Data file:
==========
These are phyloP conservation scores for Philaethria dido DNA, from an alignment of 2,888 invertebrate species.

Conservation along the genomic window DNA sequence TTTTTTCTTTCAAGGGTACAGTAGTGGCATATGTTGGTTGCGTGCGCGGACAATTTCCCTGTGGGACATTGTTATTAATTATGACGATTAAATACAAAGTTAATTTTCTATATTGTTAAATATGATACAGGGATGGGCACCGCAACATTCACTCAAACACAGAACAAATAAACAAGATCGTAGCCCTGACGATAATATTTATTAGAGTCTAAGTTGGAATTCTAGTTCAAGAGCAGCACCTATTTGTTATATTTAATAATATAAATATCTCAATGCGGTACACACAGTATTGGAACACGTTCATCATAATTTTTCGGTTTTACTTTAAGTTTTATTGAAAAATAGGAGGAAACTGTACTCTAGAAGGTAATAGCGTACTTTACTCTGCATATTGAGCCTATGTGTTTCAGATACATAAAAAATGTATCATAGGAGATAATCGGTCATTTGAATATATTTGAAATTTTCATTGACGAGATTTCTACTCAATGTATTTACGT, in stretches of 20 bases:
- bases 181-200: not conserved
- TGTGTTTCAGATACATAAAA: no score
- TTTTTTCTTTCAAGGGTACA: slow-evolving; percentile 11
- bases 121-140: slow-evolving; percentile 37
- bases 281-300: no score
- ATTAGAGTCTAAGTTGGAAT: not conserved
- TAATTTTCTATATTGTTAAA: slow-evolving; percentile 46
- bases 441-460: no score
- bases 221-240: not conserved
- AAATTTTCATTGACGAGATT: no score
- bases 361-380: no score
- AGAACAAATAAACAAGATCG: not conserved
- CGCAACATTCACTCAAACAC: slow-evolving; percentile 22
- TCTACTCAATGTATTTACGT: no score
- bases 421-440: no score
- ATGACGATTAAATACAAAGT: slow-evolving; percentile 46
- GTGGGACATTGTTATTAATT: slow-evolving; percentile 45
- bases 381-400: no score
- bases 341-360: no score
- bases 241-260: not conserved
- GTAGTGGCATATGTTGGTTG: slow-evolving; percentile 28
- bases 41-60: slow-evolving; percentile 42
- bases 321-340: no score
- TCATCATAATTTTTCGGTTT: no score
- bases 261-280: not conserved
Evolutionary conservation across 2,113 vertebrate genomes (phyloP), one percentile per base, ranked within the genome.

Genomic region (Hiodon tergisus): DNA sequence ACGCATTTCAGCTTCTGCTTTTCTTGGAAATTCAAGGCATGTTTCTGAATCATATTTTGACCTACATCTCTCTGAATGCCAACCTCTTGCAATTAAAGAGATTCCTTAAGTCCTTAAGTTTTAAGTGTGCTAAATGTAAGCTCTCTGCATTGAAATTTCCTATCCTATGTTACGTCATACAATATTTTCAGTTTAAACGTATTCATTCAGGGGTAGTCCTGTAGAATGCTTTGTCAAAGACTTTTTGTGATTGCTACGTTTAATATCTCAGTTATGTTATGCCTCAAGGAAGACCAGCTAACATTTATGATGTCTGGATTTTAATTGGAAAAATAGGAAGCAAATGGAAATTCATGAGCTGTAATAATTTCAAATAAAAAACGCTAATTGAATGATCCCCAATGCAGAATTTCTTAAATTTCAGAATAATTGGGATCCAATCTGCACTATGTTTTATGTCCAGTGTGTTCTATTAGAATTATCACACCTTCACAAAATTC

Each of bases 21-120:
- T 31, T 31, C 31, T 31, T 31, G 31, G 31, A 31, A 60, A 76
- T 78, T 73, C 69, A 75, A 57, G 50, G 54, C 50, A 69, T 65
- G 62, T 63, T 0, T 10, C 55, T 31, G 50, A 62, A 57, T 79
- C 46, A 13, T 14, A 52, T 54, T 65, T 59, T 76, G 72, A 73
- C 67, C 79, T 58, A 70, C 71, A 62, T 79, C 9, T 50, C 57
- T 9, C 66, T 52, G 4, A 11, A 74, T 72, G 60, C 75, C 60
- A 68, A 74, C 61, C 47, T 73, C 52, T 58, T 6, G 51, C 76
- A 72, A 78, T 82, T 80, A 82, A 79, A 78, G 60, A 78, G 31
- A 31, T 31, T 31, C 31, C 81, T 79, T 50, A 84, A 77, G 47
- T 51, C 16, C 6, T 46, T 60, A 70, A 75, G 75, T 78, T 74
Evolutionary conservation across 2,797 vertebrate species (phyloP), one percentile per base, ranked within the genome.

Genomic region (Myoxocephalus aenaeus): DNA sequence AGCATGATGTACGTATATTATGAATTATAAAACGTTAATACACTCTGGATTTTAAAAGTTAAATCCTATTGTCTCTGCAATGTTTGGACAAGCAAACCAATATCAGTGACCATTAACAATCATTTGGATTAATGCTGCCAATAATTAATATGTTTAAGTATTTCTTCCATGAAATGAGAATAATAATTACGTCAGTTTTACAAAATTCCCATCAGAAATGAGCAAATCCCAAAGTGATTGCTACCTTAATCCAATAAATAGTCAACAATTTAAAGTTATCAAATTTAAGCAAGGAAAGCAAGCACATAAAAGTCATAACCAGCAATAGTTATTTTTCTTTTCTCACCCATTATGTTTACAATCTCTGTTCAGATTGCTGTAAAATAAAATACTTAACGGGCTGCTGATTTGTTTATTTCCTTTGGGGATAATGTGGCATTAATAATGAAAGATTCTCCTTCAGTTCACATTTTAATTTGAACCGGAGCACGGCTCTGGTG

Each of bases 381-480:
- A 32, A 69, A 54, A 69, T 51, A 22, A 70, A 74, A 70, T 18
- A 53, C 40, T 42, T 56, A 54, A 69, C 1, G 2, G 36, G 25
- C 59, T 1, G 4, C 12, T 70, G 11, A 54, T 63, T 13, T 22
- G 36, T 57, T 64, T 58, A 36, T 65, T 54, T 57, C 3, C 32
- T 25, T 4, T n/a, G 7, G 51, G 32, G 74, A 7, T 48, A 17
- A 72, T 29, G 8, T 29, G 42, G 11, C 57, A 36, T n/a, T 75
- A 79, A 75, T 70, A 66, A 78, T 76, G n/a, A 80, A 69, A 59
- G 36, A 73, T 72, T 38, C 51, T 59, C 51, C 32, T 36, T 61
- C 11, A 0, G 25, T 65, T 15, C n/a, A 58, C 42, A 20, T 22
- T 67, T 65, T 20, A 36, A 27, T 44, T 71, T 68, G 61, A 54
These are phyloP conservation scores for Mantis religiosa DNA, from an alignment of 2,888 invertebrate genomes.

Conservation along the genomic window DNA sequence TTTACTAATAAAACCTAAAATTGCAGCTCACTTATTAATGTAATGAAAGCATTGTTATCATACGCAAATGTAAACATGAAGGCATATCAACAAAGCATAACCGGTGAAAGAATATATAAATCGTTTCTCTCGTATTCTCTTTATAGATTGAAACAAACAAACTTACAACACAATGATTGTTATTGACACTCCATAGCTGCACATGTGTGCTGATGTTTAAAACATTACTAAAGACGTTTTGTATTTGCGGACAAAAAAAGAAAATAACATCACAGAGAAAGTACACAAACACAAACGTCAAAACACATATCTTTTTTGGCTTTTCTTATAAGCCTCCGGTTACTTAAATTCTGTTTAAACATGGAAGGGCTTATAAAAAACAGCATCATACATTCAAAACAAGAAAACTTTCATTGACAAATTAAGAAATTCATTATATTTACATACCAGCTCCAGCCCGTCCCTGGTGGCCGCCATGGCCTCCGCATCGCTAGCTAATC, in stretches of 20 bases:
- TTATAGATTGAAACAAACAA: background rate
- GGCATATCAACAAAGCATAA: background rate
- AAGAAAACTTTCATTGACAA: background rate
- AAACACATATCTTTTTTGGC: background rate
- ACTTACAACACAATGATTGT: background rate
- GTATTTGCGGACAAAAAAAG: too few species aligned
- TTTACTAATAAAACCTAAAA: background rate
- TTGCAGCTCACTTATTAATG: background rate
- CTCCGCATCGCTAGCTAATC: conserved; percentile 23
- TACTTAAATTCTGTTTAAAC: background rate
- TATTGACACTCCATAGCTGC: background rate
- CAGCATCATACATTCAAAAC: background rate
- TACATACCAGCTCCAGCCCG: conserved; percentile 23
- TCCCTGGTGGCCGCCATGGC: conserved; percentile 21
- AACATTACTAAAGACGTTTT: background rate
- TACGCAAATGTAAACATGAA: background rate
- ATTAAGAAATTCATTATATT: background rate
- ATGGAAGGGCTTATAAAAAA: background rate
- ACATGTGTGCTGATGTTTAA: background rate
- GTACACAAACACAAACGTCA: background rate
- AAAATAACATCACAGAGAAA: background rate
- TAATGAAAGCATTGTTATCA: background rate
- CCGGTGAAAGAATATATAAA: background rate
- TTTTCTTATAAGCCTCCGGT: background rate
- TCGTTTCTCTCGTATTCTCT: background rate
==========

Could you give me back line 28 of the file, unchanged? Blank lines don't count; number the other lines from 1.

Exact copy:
Evolutionary conservation across 2,113 vertebrate genomes (phyloP), one percentile per base, ranked within the genome.